The combination of strong balance sheets, large profits and cash flows enabling self-funding of significant investments into major new technology inflections like artificial intelligence (AI) has been recognised by the market. The term “magnificent 7” was coined to describe an amalgamation of Apple, Alphabet, Amazon, Meta, Microsoft, NVIDIA and Tesla that have dominated stock market returns this year. These companies differ in many ways but what they have in common has been profitable growth, strong balance sheets and in many cases a new commitment to cut costs and expand margins while most have strong positions in AI to boot. This should be an alluring combination to investors in a world where the cost of capital has returned to more normalised levels.

Figure 2: Balance sheets matter in a rising rate environment

Source: Janus Henderson Investors, Bloomberg consensus estimates and Bloomberg Net debt and Net cash, as at 12 July 2023. Data presented is based on forecasts (excluding Net debt and Net cash). For illustrative purposes and not indicative an of any actual investment. References made to individual securities do not constitute a recommendation to buy, sell or hold any security, investment strategy or market sector, and should not be assumed to be profitable. Janus Henderson Investors, its affiliated advisor, or its employees, may have a position in the securities mentioned.

Expertise essential

While the ‘magnificent 7’ have all performed strongly in 2023, they vary widely in terms of valuation and growth potential, and we see greater disparity emerging. We also see a rich depth of opportunities in the sector beyond these names, in companies with strong long-term profitable growth outlooks and reasonable valuations.

We are experiencing a return to fundamental investing where share prices are correlated to positive earnings revisions as they should be, rather than largely pinned on expectations and the latest themes. Greater dispersion in stock price returns creates more opportunity for stock pickers especially in the technology sector as we transition from the mobile internet era that currently dominates, to a future world of AI where new leaders and laggards will emerge. Stock picking based on fundamental analysis is well suited to this environment.

While almost zero interest rates and quantitative easing have been the backdrop since the Global Financial Crisis, investors with a track record of stock picking in a world of more normalised cost of capital, coupled with experience of multiple market and tech disruption cycles are well positioned to navigate this new paradigm.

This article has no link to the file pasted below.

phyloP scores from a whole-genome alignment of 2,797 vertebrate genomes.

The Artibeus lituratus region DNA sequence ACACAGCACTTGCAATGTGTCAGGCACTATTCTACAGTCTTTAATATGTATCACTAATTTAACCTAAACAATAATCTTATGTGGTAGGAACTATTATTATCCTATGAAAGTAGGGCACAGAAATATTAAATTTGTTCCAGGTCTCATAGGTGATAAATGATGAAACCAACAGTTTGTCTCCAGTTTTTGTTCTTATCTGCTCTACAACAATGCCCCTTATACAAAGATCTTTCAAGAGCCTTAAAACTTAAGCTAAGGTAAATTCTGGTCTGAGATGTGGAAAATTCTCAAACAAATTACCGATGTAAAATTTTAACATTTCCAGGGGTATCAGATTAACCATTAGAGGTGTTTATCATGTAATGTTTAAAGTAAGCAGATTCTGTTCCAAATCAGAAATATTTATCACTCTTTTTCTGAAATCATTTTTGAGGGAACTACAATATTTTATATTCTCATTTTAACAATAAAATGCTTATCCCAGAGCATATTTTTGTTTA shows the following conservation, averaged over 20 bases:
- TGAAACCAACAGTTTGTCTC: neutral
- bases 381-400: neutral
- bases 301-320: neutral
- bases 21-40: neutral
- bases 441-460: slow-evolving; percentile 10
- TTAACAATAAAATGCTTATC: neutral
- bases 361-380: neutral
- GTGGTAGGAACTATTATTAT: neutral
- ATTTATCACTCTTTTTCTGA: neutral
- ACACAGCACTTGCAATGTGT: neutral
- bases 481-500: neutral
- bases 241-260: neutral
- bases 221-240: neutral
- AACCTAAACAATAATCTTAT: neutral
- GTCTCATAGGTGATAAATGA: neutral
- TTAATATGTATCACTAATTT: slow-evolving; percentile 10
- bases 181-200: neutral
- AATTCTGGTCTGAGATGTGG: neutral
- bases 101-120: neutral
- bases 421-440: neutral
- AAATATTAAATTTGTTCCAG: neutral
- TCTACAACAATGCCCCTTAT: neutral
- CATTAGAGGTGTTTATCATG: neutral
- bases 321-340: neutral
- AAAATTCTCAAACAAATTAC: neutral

1 Softbank Group earnings presentation May 2023.

2 Bloomberg, Morgan Stanley Unprofitable Technology Index (MSXXUPT) Index.

3 Statista, Quarterly number of SPAC IPOs worldwide 2022.

4 Janus Henderson Investors, Bernstein, as at 31 March 2023. Unprofitable Technology stocks (# Unprofitable Technology Stocks/Total number of Technology Stocks in Largest 1500 stocks in USA).

5 Bloomberg, FDIC insured billions in deposits for Sequoia, 23 June 2023.

6 Bloomberg, year-to-date returns to 15 August 2023. Past performance is not a guide to future results.

Balance sheet: a financial statement that summarises a company’s assets, liabilities and shareholders’ equity at a particular point in time. A strong balance sheet is an indicator of strong financial position for a company.

Share buybacks: the repurchase of shares by a company, thereby reducing the number of shares outstanding. This gives existing shareholders a larger percentage ownership of the company. It typically signals the company’s optimism about the future and a possible undervaluation of the company’s equity.

QE: an unconventional monetary policy used by central banks to stimulate the economy by boosting the amount of overall money in the banking system.

SPAC: a special purpose acquisition company (SPAC) is a corporation formed for the sole purpose of raising investment capital through an initial public offering (IPO).


Technology industries can be significantly affected by obsolescence of existing technology, short product cycles, falling prices and profits, competition from new market entrants, and general economic conditions. A concentrated investment in a single industry could be more volatile than the performance of less concentrated investments and the market.

Past performance is not a guide to future performance. The value of an investment and the income from it can fall as well as rise and you may not get back the amount originally invested.
The information in this article does not qualify as an investment recommendation.